Last Sunday (August 30, 2015) an article about the new cholesterol-lowering drugs appeared in the New York Times (NYT). The article can be read here: http://www.nytimes.com/2015/08/30/health/new-alternatives-to-statins-add-to-a-quandary-on-cholesterol.html?_r=1 The article focused on the side effects of statin drugs and it questioned if doctors will prescribe the new drugs even though they are very expensive. After reading it in the NYT, my friend and colleague, Dr. Ira Goodman, called me and suggested we write a letter to the editor. Of course, the NYT did not accept our letter, but I thought it would make an interesting blog post.
To Editor at the New York Times
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Your article about the new cholesterol-lowering medications focused on the side effects of this class of medications. However, you missed the most important part of these medications—do they really work? In other words, do they significantly reduce the incidence and mortality of strokes and heart attacks? The answer is a resounding “No” in approximately 99% of the patients treated. This important fact is usually withheld from patients when they are given these drugs because both the prescribing physician and the unsuspecting patient are unaware of the true statistics related to the studies of cholesterol-lowering medications.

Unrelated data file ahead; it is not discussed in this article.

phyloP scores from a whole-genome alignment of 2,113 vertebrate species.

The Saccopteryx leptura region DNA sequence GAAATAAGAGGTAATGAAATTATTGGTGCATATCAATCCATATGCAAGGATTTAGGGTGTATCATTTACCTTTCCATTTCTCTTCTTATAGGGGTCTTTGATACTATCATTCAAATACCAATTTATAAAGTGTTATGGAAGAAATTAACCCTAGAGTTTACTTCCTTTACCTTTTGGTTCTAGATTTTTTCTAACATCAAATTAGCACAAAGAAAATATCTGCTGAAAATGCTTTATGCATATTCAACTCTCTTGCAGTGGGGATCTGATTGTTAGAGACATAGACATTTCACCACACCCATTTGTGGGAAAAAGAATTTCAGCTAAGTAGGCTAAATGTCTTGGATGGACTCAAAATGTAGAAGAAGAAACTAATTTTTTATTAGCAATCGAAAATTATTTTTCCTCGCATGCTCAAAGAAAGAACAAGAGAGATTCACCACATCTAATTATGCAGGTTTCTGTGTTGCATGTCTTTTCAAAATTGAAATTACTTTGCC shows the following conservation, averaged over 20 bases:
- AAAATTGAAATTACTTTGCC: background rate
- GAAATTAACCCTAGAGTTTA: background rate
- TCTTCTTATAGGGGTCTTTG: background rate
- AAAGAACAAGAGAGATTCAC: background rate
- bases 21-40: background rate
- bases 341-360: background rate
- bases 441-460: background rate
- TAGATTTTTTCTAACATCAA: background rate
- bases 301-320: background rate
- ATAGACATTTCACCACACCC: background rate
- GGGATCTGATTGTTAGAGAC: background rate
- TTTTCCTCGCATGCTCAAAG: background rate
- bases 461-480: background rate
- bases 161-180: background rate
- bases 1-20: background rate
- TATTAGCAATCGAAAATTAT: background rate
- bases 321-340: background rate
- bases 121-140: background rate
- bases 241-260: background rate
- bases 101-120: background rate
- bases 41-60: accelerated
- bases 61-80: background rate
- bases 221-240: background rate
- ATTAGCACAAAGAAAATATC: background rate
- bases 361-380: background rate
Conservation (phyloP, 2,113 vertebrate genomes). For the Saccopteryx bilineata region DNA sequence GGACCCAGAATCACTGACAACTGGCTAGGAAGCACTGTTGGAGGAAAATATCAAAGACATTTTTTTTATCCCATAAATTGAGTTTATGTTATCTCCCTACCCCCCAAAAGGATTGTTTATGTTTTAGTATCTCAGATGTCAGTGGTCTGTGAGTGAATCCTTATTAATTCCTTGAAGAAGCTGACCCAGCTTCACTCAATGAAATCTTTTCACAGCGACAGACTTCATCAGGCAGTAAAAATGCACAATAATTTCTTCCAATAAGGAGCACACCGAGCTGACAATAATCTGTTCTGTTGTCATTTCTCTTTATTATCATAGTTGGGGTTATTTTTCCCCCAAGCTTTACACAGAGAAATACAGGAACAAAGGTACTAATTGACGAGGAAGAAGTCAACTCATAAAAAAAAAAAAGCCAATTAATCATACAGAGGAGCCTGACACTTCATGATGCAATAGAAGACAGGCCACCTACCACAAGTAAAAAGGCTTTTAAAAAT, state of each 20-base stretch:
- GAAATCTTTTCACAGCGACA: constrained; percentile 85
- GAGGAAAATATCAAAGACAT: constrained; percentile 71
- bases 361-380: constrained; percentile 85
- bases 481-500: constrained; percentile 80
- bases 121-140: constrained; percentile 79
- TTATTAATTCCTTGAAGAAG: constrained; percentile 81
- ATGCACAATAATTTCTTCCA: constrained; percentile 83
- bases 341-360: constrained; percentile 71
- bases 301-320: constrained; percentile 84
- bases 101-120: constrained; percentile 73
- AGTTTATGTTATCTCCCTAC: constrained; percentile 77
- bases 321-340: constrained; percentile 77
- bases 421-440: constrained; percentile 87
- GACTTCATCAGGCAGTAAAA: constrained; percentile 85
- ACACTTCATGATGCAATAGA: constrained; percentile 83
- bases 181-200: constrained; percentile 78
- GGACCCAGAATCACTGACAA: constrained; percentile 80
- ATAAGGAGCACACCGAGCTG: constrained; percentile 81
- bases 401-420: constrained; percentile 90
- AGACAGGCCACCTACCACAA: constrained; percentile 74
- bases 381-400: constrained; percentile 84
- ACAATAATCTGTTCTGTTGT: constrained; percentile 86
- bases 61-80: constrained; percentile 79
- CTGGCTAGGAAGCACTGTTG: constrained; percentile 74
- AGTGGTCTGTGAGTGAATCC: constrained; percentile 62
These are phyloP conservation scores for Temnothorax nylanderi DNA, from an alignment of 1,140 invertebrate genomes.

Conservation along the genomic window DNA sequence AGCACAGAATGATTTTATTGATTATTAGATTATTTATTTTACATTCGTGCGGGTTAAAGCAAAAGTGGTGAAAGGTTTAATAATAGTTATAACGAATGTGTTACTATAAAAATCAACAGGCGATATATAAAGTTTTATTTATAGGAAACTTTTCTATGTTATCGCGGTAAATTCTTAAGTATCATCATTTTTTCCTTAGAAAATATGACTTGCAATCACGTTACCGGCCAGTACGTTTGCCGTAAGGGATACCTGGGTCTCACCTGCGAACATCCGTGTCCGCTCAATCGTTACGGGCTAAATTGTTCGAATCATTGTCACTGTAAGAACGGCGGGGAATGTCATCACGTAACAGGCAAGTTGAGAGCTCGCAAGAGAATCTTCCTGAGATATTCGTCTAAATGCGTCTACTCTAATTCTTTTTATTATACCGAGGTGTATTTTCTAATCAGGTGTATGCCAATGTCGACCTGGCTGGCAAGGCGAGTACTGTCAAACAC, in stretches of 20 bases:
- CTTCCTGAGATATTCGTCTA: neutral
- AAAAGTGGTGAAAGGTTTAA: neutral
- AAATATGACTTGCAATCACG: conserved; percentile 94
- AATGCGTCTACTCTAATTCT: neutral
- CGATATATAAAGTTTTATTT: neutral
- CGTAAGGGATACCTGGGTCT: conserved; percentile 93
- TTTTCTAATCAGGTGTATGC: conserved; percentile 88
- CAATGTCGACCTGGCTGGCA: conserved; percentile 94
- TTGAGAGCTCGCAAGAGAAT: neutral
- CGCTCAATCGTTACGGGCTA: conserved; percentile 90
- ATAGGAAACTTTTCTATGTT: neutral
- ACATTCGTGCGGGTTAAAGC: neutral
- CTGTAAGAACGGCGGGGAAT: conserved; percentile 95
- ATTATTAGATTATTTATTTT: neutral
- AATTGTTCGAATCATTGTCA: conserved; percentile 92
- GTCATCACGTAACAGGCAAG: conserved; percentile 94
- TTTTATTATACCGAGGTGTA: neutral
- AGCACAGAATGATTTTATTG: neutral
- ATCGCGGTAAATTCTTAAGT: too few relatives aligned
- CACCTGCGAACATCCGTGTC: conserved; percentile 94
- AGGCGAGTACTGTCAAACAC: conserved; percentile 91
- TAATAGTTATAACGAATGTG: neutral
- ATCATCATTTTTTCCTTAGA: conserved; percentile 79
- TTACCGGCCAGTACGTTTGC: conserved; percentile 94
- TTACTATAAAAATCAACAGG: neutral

You mention the JUPITER trial and the increased risk of diabetes. However, before talking about undesired effects of a drug, it is incumbent upon a practitioner to assess efficacy. If the efficacy is not there, then who cares what the side effects are- the drug should not be used. Efficacy trumps safety every time. No efficacy, no drug. Period. This is called informed consent which the American public does not have in most cases when these drugs are used.
Imagine a roulette wheel with 99 black slots and 1 red one. The manufacturers of cholesterol lowering drugs have managed to convince about 29% of the American public and nearly 100% of physicians that you should bet on red!! Yes these drugs will lower your cholesterol very effectively but what you are missing is that lowering cholesterol does not result in lower clinical events like heart attacks or stroke in the vast majority. Check the studies—the data is there.
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